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Da Vinci Extravaganza, Soviet Fantasy, 1980s Redux: Fall Preview

"The Rehearsal" (1874) by Edgar Degas. The picture will be on view in "Degas and the Ballet" at the Royal Academy from Sept. 17 through Dec. 11. Source: Royal Academy via Bloomberg

Nobody ever acquired more fame with fewer actual paintings than Leonardo. He makes even the ultra-rare Dutch master Vermeer seem prolific.

This autumn, the National Gallery in London shows almost all the authentic pictures from his sojourn in northern Italy (1482-1499) in “Leonardo da Vinci: Painter at the Court of Milan” (Nov. 9-Feb. 5, 2012, sponsored by Credit Suisse Group AG).

It is an astonishing curatorial coup. These are among the most precious and fragile works of art in existence; almost all are on panels and so until recently would not have been allowed to travel. In the exhibition, only the “Last Supper,” immovably attached to a Milanese wall, is missing (and that will be represented by drawings and an early copy).

The “Virgin of the Rocks” from the Louvre will be seen side by side with the later London version of the same subject. Three great portraits, including the graceful “Lady With Ermine” from Krakow, will hang together in a remarkable exercise in compare and contrast. It is a fair bet that in terms of public interest, this will be the art exhibition of the year, if not the decade.

“Degas and the Ballet: Picturing Movement” at the Royal Academy (Sept. 17-Dec. 11, sponsored by Bank of New York Mellon Corp.) is also likely to pull the crowds. These ballerinas in frilly dresses and pastel colors approach Monet’s water lilies in popular appeal. The argument of the show is that Degas’s interest in dance was almost scientific, a parallel to early photographic and cinematic images of moving figures. In other words, this work was not chocolate-box but, for the late 19th century, hi-tech.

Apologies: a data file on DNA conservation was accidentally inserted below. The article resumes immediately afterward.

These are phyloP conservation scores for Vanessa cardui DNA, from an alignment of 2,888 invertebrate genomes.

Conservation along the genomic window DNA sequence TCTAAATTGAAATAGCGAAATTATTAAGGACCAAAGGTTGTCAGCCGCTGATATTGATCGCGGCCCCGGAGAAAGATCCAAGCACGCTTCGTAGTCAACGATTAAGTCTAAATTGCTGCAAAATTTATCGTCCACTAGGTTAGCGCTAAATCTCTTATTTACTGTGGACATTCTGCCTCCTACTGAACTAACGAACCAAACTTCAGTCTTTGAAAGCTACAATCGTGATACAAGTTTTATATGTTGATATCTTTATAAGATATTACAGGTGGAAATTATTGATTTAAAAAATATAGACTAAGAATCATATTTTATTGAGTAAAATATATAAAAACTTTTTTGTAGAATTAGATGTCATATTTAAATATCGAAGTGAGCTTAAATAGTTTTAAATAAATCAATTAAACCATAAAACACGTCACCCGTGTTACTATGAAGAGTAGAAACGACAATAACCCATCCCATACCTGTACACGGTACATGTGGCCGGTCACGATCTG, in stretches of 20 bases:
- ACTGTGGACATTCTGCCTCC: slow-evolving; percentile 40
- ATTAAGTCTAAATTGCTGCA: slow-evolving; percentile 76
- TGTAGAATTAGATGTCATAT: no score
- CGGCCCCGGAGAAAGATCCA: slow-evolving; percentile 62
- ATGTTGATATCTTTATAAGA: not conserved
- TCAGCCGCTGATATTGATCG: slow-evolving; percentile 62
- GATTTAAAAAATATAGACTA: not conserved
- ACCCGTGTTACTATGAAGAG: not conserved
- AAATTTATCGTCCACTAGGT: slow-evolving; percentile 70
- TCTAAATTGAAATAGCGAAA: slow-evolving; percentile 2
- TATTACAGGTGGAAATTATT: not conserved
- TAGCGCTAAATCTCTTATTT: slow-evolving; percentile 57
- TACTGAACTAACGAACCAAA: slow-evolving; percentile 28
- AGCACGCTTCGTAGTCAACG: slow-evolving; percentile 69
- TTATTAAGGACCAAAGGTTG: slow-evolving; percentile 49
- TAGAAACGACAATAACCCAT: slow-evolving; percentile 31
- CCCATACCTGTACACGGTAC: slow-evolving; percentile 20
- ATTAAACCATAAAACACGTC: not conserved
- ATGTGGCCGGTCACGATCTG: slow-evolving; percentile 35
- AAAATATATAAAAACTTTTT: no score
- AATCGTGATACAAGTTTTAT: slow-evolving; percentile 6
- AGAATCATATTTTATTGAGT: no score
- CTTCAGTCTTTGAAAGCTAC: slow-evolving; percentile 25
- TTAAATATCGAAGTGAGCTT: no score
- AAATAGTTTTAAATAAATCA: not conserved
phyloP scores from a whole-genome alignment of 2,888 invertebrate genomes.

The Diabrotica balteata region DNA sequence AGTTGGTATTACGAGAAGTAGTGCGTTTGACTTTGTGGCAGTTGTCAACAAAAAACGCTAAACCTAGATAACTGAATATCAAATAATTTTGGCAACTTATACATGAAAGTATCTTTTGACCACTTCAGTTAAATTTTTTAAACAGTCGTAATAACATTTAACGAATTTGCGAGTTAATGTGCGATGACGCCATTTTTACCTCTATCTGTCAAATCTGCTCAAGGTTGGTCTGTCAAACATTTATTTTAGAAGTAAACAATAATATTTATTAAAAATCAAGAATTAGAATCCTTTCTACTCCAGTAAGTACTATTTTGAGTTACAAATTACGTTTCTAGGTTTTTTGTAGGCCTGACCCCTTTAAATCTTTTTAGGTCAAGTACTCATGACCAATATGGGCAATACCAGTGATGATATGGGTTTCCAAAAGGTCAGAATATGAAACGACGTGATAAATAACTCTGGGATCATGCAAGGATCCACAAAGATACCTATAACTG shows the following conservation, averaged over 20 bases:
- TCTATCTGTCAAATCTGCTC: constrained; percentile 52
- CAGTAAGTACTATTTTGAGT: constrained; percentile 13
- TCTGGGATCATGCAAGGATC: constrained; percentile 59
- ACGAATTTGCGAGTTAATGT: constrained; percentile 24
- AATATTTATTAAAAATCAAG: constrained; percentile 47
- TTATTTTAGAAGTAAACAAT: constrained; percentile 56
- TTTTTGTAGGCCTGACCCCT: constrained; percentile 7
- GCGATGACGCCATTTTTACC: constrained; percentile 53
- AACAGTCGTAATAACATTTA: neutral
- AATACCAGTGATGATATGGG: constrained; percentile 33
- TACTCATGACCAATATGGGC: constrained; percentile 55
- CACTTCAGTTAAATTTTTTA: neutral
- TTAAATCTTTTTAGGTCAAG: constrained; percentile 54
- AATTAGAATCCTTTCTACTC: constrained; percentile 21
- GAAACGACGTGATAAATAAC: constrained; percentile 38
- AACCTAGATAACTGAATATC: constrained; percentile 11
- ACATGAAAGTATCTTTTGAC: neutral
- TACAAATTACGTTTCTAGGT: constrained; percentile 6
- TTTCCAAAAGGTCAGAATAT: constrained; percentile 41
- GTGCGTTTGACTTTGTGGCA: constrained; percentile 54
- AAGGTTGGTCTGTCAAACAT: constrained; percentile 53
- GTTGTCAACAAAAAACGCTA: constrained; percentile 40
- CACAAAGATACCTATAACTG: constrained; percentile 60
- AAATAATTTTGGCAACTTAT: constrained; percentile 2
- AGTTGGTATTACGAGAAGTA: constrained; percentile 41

Lurid Apocalypse

Coming to Tate Britain is a show devoted to John Martin (1789-1854), a painter who combined an apocalyptical imagination, a lurid sense of color and a slick technique. The result was paintings that are at once wide-screen visions of the end of the world and the fall of civilizations and -- if you are not a fan -- a bit like Regency comic-book kitsch (Sept. 21-Jan. 15, 2012).

There was a touch of science-fiction fantasy about the early 20th-century Russian avant-garde, the subject of “Building the Revolution: Soviet Art and Architecture 1915-1935” in the Sackler Galleries at the Royal Academy (Oct. 29-Jan. 22, 2012). One of the greatest projects, never built, was Vladimir Tatlin’s “Monument to the Third International,” a colossal early modernist version of the Tower of Babel. To coincide with the show, a reconstruction will be made in the RA courtyard.

Modernist Masters

In Paris, at the Grand Palais, there is a look at other pioneer modernists, notably Picasso, Matisse and Cezanne, and their links with the Steins -- Gertrude and her siblings -- who were avant-garde patrons extraordinaire (Oct. 5-Jan. 16, 2012, supported by State Street Corp., with Aurel BGC).

At Tate Modern, the major event will be “Gerhard Richter: Panorama” (Oct. 6-Jan. 8, 2012), a survey of the painter’s work over five decades, coinciding with his 80th birthday. In other ways the timing is not ideal, because there was a big Richter show at the National Portrait Gallery in 2009, and one at the Serpentine.

These days, the cycle of fashion seems to revolve ever faster. Already, the 1980s are being revived and V&A is hosting “Postmodernism: Style and Subversion 1970-90” (Sept. 24-Jan. 15). Po-Mo, as a style, was itself a wild and eclectic revival, not to say mish-mash, of just about anything that had gone before. At 20 years distance it may look attractively nostalgic or, for those who loathed it in the first place, possibly not.

The British Museum is giving the run of its collections to a contemporary transvestite potter in ‘Grayson Perry: The Tomb of the Unknown Craftsman” (Oct. 6-Feb. 19, 2012), supported by AlixPartners, with LVMH Moet Hennessy Louis Vuitton SA). Perry has selected pieces made by anonymous, ancient hands, which will be shown beside his own textiles and naughtily inscribed ceramics. Will the Rosetta Stone ever seem the same after we’ve seen Perry’s “Rosetta Vase”?


(Martin Gayford is chief art critic for Muse, the arts and leisure section of Bloomberg News. The opinions expressed are his own.)

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